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South Bend’s Dark Fiber Non-Profit

Cassandra Graber mural titled “Inno-Vision” is her interpretation of
South Bend, Indiana innovation, including the region’s fiber optics
and a hydroelectric turbine under Seitz Park. Source: ChoiceLight.

Sitting at the crossroads of the Midwest, South Bend, Indiana, has been a major manufacturing and logistics hub due to its location along railroads and the interstates. Twenty years ago, community leaders, local businesses, and The University of Notre Dame found themselves bandwidth starved, without access to the high-speed fiber necessary for the continued operation and growth of themselves and the surrounding community. The solution was unique, an organization dedicated to deploying dark fiber infrastructure – just dark fiber, not a traditional internet service provider — for the economic benefit of the region. 

“ChoiceLight was formed in the early 2000s, with the construction of the network beginning in 2006,” said Regina Emberton, CEO, ChoiceLight, Inc. “There was no on-ramp to the internet, no one in our community was able to connect to it, no one was building out the market to provide that. Community, economic development, and business leaders got together and created a non-profit. The founding capital contributors each put in a significant amount of money to cover the cost of the initial build of the dark fiber and in exchange got 10 years of dark fiber access.”

Founding capital contributors in ChoiceLight included the University of Notre Dame, Everwise (formerly Teachers Credit Union), Beacon Health System, St. Joseph Health System, Robert Bosch Corp., Madison Center, and South Bend Medical Foundation. In addition, ChoiceLight negotiated reciprocal agreements for conduit access in South Bend, Mishawaka, and St. Joseph County in exchange for access to dedicated fiber for each municipality’s exclusive use. 

ChoiceLight paid for the cost of installing the fiber, expanding the network, and building the redundant ring structure. As a non-profit, it was limited to serving government agencies and tax-supported schools. A for-profit subsidiary, CLight, was created to provide services to commercial users, including banks, medical facilities, and other commercial and business subscribers. Dividends from CLight operations are channeled back into ChoiceLight to cover costs and enable it to expand operations over time.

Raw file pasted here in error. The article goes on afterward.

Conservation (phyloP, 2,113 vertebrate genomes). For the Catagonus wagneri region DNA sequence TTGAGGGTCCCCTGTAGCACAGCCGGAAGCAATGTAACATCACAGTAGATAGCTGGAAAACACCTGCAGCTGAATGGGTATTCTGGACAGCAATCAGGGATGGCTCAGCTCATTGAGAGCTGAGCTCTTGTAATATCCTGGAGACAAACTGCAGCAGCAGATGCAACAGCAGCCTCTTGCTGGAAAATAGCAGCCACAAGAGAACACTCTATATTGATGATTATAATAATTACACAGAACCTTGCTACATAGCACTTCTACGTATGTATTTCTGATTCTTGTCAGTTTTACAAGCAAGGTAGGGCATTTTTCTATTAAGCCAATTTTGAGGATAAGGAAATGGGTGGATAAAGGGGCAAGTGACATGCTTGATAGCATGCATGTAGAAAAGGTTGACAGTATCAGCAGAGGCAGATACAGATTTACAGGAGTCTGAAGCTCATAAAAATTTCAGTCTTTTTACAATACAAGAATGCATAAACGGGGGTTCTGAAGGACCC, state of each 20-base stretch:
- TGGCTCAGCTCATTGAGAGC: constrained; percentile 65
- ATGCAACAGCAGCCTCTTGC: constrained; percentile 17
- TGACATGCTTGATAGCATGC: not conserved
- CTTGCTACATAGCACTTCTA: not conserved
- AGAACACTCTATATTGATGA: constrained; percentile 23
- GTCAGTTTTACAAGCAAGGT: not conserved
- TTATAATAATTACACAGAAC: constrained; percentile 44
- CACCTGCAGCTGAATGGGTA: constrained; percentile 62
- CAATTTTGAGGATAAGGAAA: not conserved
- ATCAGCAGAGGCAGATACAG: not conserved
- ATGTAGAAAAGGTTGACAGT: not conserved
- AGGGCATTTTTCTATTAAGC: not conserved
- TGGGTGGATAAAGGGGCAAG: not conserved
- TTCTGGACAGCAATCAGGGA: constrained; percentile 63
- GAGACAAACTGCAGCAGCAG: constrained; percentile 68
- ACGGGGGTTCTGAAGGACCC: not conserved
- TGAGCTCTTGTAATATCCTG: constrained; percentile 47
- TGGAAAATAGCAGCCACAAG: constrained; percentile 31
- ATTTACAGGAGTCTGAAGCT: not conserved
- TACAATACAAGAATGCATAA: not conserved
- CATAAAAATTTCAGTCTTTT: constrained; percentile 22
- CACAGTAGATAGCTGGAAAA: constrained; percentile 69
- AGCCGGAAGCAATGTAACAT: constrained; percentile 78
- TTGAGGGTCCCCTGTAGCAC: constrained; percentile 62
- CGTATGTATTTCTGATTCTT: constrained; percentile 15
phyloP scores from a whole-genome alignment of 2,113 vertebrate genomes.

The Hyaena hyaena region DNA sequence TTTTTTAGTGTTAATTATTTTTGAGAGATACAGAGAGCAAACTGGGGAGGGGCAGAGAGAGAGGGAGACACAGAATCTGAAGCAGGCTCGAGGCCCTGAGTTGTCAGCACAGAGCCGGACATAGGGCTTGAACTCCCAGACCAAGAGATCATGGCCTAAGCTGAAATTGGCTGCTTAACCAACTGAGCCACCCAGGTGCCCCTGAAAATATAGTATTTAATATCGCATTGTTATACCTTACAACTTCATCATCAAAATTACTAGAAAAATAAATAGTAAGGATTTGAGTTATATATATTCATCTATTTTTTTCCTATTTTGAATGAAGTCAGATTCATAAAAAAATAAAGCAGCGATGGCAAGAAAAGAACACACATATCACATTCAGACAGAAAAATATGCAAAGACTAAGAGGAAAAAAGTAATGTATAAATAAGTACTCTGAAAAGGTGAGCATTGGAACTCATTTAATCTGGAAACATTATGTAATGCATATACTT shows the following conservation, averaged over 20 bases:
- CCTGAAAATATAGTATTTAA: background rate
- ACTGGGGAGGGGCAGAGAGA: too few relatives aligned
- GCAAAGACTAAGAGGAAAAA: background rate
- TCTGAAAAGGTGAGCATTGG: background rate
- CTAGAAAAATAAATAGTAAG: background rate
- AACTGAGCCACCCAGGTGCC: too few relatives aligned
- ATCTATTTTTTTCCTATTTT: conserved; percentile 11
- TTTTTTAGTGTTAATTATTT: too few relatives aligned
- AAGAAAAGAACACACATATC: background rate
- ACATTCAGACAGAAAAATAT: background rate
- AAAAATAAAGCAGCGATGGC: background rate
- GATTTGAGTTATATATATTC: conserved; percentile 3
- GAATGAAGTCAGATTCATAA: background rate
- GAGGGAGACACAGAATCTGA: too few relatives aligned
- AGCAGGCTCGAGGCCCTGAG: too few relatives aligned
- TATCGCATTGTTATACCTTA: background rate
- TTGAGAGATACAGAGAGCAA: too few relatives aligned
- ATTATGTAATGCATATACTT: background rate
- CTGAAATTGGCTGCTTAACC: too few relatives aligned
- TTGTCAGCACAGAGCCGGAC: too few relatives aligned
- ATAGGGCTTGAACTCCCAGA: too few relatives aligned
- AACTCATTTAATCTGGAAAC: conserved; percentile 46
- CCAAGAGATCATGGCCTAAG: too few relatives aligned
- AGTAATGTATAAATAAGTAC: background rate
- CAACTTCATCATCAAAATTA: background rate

“It started out as a small group in South Bend to service those initial users,” said Emberton. “Now ChoiceLight serves a three-county area, about a half million people in the region. Ten years into the process, we extended the network south to Marshall County. A couple of years ago, we built west to New Carlisle where a lot of economic development growth is happening. The attractiveness of that area is the land, the workforce, but also that there’s fiber available. They just announced a new EV battery plant.”

Today, ChoiceLight has a little over 300 dark fiber end users, many served through the numerous internet service providers in the region that use its services. Having these partners enables ChoiceLight to provide a turn-key solution beyond dark fiber when organizations require it.

“All of the subscription revenue is reinvested in the nonprofit organization,” said Emberton. “We work with the counties and cities and economic development professionals to identify areas of growth in the region and try to ensure that we’re proactive in extending the network. Another aspect of our mission is to support our partners in their efforts to expand services to underserved residential areas. Partnering to support our schools has been most interesting. Last year, we partnered with Notre Dame, enFocus, and the South Bend Community School Corporation, extending our fiber by several miles to three different sites in support of a private LTE network that enables Wi-Fi to reach students in their homes.”